Eating habits of preschool children with high migrant status in switzerland according to a new food frequency questionnaire.
Sommaire de l'article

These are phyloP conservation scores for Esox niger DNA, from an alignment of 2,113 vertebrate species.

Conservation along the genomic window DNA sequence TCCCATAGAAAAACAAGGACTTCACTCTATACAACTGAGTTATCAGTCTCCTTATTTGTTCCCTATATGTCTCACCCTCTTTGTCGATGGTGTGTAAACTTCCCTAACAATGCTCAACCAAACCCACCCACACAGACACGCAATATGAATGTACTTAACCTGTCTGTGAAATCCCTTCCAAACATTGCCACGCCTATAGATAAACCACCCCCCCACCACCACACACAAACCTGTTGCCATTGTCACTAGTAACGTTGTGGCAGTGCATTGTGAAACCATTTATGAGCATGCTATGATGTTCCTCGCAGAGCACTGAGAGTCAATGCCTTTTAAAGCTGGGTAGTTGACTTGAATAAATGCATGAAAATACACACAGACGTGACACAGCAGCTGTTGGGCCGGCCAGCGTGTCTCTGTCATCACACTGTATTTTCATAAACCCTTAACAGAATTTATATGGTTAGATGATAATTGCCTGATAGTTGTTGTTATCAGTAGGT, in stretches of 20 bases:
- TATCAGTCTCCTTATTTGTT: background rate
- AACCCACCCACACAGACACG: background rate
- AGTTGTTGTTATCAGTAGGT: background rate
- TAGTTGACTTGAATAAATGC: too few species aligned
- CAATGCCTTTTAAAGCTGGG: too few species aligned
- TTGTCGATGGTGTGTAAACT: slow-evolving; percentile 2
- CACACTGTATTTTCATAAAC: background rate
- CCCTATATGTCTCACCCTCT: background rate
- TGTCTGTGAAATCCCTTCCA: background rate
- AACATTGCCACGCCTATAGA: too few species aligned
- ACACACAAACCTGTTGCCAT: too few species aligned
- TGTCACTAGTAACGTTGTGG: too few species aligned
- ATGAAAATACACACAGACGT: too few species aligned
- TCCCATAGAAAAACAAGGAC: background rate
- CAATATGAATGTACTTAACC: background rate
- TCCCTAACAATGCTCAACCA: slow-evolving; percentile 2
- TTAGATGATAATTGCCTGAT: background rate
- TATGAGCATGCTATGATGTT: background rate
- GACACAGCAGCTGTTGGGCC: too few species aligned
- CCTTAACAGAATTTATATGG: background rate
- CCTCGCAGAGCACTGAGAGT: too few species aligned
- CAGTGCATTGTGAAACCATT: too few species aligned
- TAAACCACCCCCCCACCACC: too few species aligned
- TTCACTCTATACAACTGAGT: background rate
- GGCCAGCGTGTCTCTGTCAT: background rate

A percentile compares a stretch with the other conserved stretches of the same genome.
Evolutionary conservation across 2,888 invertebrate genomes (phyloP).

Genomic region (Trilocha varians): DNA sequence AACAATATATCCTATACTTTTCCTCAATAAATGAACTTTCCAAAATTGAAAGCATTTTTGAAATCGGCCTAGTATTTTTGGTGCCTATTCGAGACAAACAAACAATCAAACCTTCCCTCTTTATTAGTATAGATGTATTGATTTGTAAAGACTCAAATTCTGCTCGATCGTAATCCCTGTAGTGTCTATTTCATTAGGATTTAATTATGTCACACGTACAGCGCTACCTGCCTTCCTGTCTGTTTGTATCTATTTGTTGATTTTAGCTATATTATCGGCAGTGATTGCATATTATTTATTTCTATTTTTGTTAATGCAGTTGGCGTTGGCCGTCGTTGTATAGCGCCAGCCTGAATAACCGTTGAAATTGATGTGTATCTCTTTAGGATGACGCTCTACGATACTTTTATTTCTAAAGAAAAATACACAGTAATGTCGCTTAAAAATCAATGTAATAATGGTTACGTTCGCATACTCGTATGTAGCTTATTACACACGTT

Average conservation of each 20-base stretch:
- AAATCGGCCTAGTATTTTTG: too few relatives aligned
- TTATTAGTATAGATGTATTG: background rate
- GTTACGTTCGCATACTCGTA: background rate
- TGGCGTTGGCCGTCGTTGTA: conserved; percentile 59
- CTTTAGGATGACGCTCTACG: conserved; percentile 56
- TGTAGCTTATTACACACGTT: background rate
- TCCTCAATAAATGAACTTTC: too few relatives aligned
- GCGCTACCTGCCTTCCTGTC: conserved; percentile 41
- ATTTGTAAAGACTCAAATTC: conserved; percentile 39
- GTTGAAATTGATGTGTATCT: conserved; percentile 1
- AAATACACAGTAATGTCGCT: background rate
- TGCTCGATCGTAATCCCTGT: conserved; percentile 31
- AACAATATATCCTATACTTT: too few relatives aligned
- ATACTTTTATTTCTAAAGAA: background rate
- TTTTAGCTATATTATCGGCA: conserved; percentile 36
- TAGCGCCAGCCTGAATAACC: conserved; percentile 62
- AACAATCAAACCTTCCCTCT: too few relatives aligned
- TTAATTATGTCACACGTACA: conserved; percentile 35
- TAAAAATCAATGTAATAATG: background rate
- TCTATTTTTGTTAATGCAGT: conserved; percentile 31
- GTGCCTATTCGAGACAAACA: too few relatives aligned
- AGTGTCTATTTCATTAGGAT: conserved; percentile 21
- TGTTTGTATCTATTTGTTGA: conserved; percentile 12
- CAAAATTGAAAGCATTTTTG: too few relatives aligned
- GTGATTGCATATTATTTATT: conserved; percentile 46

Assessment of eating habits in young children from multicultural backgrounds has seldom been conducted. Our objectives were to study the reproducibility and the results of a food frequency questionnaire (FFQ) developed to assess changes in eating habits of preschool children with a high migrant population, in the context of a multidisciplinary multilevel lifestyle intervention. Three kindergarten classes (53% from migrant backgrounds) in French-speaking Switzerland were randomly selected and included 16 girls and 28 boys (mean age +/- SD, 5.4 +/- 0.7 years). The FFQ was filled out twice within a 4-week interval by the parents. Spearman rank correlations between the first and the second FFQ for the 39 items of the food questions were as follows: low (r < 0.50) for 8 (7 P < .05 and 1 nonsignificant), moderate (0.50 <or= r < 0.70) for 22 (all P or= 0.70) for 9 (all P 0.50, all P < .01). Eighty-six percent of the children ate breakfast at home daily, but only 67% had lunch at home. The percentages of children eating at least once a week in front of the TV were as follows: 50% for breakfast, 33% for lunch, 38% for dinner, and 48% for snacks. Forty percent of children asked their parents to buy food previously seen in advertisements and ate fast food between once a week and once a month. Children generally consumed foods with a high-energy content. The FFQ yielded good test-retest reproducibility for most items of the food questions and gave relevant findings about the eating habits of preschool children in areas with a high migrant population. Copyright 2010 Elsevier Inc. All rights reserved.